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Title: Landscape and the Imagination: Expressive Aesthetics in French Romantic Poetry
Authors: Quandt, Karen
Advisors: Blix, Goran
Nash, Suzanne
Contributors: French and Italian Department
Subjects: Romance literature
Issue Date: 2011
Publisher: Princeton, NJ : Princeton University
Abstract: <italic>Landscape and the Imagination</italic> examines how French romantic poets represent the creative imagination as an aesthetic process. This study does not consider the landscape in poetry as an ekphrastic phenomenon, but instead looks at how the poet's perception, memory, and mental faculties form a productive medium that transforms immediate experience. Starting with Lamartine's <italic>Méditations poétiques</italic> (1820) and their debt to German Idealist theories of art, I show how the poet's appropriation of melody dematerializes the landscape to free the lyric voice. Though Lamartine later critiqued the imagination's lack of boundaries by turning to the physical experience of nature in the <italic>Nouvelles méditations poétiques</italic> (1823), he sealed readers' perceptions of romantic poetry as vague and limitless, prompting Victor Hugo to bolster an ephemeral lyric by incorporating the immediate experiences of history and visual media. By examining contemporary theories of painting, vision, and color, my second chapter traces Hugo's developing formulation of the visual imagination in the <italic>Odes et Ballades</italic> (1822-1828) and its subsequent representation as a diorama in <italic>Les Orientales</italic> (1829). More than picturesque fantasies of the East, Hugo's exotic landscapes refer back to the poet's filtering eye, which mediates between immediate experience and invention. My final chapter considers how Baudelaire aimed to preserve this tension between expansion and contraction in his lyric poems. By distilling various theories of the imagination and centering the work of art on the cognitive processing of memory and experience, Baudelaire undermined what had become the post-exilic Hugo's universalizing and expansive impulse. Drawing from theorists who stressed the role of the "real world" in the work of art (Goethe, Sainte-Beuve, Stendhal), as well as from Edgar Allan Poe's conception of art as the product of inductive analysis, Baudelaire compressed the imagination into the conflicting impulses of the brain. My reading of the "Tableaux parisiens" (<italic>Les Fleurs du mal</italic>, 1861) relates the critical story of how Baudelaire not only features the imagination as a process, but extracts its cerebral essence as he eliminates the subterfuge of romantic tropes, metaphysical systems, and material disturbances. Contrary to jaded contemporary readings of romantic lyric poetry as idealistic or escapist, or as reflecting a melancholic "sentiment de la nature", each of these poets acknowledges the imagination's combative dynamic. Far from being a motif, the imagination appears in each volume as a cogent and carefully developed contribution to the history of its idea.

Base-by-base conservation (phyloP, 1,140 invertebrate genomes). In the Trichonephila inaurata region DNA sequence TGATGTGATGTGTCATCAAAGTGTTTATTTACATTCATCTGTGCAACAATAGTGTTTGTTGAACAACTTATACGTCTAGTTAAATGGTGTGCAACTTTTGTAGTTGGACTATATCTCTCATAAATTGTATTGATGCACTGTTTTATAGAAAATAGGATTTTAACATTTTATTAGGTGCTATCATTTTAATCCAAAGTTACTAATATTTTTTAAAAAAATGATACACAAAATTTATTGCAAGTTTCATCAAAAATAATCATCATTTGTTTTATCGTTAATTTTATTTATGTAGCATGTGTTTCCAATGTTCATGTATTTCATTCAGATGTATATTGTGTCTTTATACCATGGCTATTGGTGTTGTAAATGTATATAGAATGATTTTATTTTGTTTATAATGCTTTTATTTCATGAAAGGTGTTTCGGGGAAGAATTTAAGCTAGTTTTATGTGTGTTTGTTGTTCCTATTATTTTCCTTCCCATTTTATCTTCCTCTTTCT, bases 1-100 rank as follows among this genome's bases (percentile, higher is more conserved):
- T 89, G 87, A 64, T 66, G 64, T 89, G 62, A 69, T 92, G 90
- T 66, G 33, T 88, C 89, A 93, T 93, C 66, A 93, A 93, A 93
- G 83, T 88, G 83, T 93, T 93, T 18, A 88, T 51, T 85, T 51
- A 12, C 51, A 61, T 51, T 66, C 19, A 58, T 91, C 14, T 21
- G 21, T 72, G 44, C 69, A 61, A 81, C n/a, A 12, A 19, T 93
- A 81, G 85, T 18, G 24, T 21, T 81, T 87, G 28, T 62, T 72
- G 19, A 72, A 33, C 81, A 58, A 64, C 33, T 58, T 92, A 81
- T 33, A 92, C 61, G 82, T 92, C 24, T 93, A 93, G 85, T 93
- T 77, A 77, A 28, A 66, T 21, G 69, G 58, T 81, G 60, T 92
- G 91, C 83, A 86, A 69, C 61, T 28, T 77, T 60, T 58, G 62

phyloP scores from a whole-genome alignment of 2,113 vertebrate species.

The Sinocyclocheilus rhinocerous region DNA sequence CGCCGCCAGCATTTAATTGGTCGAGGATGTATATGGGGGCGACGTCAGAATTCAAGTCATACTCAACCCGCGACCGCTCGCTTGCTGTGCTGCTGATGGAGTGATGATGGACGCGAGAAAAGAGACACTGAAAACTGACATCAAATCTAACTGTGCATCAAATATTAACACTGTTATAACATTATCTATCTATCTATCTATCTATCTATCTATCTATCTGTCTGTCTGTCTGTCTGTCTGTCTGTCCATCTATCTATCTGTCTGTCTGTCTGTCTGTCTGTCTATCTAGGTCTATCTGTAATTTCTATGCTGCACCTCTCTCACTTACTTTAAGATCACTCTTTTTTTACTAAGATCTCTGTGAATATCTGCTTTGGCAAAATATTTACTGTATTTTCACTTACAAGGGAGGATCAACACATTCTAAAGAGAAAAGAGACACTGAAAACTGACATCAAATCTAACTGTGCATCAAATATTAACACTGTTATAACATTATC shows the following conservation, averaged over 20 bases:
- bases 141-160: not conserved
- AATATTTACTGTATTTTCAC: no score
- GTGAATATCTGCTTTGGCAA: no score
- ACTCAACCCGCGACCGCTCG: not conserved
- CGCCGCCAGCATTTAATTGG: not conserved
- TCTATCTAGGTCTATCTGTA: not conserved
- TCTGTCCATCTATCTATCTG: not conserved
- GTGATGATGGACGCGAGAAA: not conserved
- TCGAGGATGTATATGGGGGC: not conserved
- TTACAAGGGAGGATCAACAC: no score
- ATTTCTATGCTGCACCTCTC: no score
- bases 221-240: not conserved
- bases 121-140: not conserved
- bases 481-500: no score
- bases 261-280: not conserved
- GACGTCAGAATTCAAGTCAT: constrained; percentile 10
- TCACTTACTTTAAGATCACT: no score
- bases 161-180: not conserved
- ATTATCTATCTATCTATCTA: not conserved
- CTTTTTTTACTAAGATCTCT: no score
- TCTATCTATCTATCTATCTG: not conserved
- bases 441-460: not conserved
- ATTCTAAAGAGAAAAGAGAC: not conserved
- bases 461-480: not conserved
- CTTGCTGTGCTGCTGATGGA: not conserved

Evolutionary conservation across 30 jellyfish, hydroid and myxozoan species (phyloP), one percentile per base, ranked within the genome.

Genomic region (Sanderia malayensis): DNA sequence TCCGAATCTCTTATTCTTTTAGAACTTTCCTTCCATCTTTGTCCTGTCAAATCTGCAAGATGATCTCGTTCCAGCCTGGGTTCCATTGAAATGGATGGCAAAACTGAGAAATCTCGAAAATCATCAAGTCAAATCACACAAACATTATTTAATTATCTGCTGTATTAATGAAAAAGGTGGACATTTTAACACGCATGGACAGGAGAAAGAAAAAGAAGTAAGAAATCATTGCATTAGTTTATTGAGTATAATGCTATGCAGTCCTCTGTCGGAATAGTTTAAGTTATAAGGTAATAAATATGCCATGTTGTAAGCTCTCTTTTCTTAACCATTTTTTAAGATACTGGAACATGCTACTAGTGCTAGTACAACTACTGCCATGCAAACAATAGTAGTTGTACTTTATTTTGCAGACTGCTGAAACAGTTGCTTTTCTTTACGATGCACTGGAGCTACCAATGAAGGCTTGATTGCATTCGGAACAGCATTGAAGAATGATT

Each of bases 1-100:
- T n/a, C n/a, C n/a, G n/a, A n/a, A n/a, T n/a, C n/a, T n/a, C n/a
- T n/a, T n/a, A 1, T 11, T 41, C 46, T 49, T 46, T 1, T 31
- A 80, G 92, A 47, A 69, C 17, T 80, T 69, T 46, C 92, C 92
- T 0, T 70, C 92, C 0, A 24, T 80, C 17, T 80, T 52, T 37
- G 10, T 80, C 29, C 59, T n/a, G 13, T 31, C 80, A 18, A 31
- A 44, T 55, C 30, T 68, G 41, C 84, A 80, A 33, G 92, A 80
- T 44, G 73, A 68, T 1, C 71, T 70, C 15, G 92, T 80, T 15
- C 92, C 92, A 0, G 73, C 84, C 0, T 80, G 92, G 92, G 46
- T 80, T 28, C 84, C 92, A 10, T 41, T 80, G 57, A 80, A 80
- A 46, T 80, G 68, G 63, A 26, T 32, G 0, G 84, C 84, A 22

Alternate format: The Mudd Manuscript Library retains one bound copy of each dissertation. Search for these copies in the library's main catalog
Type of Material: Academic dissertations (Ph.D.)
Language: en
Appears in Collections:French and Italian

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